This is the third and final part in our series in getting your financial house in order. It may be a chicken and egg scenario of whether you develop a budget and key performance indicators (kpis) or if you need strong financial management or a financial management team in place first. When it comes to financial and accounting management there are a couple of different roles. There is the controller, who does the daily financial management and cash flow. They would typically be a super strong bookkeeper or oversee a team of bookkeepers and accountants. There is the Chief Financial Officer (CFO), who bridges the gap between numbers, strategy, and action.
At what stage does a company need a controller or CFO? The answer depends upon whether that is done in house or outsourced on a part-time. Typically, a company can utilize and afford a controller before they can a CFO. This is regardless of whether in house or outsourced. A controller can generate reports and ensure accurate accounting for an entity. They will make sure that you numbers are right and in the short term help you minimize cash flow issues. in general, a company may be able to afford and utilize an outsourced or virtual controller when they reach a couple hundred thousand dollars in revenue. Once they hit 10+MM in revenue they may want to consider looking at one in house.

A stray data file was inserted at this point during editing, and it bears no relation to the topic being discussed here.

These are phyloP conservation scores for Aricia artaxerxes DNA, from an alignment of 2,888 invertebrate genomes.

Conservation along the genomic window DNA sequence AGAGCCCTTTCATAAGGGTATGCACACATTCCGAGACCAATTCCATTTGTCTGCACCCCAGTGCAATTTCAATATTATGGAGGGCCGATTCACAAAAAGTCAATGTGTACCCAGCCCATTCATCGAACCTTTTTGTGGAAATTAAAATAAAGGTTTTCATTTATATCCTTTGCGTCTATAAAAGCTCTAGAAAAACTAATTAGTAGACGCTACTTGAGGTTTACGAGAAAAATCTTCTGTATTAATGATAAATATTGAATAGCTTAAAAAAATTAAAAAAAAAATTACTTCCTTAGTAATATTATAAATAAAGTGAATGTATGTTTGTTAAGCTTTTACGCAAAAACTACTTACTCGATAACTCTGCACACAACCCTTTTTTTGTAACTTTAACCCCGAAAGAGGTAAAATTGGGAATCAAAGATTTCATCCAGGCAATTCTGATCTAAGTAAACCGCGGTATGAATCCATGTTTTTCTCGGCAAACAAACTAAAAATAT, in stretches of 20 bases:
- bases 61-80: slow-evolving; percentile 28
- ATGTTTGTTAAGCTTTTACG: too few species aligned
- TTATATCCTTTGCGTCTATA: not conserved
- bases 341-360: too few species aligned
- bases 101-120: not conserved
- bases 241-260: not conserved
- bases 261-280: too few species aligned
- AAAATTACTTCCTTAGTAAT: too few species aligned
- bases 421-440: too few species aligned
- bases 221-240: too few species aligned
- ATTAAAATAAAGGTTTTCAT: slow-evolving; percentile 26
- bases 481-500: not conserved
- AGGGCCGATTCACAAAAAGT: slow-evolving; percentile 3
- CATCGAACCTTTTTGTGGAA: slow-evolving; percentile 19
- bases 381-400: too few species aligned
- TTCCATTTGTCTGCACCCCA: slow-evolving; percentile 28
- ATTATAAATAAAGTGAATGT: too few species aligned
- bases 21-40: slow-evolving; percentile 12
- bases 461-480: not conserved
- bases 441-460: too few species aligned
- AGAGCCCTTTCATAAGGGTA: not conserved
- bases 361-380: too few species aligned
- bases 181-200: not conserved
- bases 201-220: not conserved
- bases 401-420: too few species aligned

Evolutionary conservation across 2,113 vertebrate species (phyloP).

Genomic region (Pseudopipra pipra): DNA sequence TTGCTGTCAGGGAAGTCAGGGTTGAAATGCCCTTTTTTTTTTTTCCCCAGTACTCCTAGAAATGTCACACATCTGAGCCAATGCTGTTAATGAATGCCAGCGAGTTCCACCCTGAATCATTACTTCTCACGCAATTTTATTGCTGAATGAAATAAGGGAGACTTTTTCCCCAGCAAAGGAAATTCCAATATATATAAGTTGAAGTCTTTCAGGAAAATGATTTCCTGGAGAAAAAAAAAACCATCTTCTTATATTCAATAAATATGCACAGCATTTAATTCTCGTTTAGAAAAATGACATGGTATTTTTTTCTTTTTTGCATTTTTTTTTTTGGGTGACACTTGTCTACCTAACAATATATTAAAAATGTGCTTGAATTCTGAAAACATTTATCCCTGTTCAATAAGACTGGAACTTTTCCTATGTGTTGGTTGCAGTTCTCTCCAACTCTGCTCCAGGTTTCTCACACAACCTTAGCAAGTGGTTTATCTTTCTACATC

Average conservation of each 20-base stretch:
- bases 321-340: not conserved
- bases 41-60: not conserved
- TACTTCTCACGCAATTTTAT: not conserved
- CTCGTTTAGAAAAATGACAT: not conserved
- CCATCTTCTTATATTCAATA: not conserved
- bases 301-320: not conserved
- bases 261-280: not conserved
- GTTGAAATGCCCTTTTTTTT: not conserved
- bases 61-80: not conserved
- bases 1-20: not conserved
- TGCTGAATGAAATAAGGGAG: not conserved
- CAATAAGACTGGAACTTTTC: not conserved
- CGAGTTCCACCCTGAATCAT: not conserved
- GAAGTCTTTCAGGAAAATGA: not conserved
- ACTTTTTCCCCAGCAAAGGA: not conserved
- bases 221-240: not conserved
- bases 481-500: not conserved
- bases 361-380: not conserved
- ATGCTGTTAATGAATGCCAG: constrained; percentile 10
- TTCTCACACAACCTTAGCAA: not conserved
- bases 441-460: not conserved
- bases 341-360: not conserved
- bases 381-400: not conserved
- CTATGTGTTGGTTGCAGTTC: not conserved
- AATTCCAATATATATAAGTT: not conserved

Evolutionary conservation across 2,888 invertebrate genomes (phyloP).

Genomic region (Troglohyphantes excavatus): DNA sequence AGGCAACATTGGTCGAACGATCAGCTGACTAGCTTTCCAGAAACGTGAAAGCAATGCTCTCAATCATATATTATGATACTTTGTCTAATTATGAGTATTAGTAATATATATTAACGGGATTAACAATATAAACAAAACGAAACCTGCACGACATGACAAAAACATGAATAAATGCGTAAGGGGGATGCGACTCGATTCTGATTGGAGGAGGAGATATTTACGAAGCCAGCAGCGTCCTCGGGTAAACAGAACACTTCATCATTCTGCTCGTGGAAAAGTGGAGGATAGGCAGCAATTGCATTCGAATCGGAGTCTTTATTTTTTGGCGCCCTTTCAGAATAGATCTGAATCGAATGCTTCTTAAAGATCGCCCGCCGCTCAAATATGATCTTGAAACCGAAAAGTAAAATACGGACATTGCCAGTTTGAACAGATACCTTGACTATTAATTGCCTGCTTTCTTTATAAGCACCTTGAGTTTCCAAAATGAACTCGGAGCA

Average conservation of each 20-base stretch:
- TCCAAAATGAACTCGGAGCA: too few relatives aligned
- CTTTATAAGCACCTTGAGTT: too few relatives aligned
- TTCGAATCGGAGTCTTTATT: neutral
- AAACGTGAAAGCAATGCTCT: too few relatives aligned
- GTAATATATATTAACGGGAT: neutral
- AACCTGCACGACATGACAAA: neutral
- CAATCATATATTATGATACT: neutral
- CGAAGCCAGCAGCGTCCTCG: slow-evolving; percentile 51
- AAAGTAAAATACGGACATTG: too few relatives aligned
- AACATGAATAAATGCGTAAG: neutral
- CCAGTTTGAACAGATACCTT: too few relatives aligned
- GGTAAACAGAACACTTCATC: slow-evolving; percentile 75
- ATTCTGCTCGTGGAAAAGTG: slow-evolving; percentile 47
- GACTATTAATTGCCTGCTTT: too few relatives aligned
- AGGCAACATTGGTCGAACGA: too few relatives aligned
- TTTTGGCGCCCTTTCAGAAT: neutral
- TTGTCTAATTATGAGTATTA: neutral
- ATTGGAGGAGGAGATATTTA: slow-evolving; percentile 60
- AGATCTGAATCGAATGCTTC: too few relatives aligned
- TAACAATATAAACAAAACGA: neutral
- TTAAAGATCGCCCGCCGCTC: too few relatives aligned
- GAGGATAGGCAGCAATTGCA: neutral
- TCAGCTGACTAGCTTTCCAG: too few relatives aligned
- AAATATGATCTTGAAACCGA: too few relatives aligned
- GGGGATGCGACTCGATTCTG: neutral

A virtual or outsourced CFO can typically be engaged when a company approaches a couple of million dollars in revenue. At those levels, a CFO will provide you with the necessary return on your investment. What does the CFO do? He or she works in conjunction with the controller and business owner in order to make sure the financial house is in order, strategies are in place, and financial processes are efficient and streamlines. They can often help amp up growth by laying the foundation for future growth- in both processes and in setting up strategies for the future. Let us know if you have questions on financial management approaches are best for your business. The true answer is going to be specific to each business.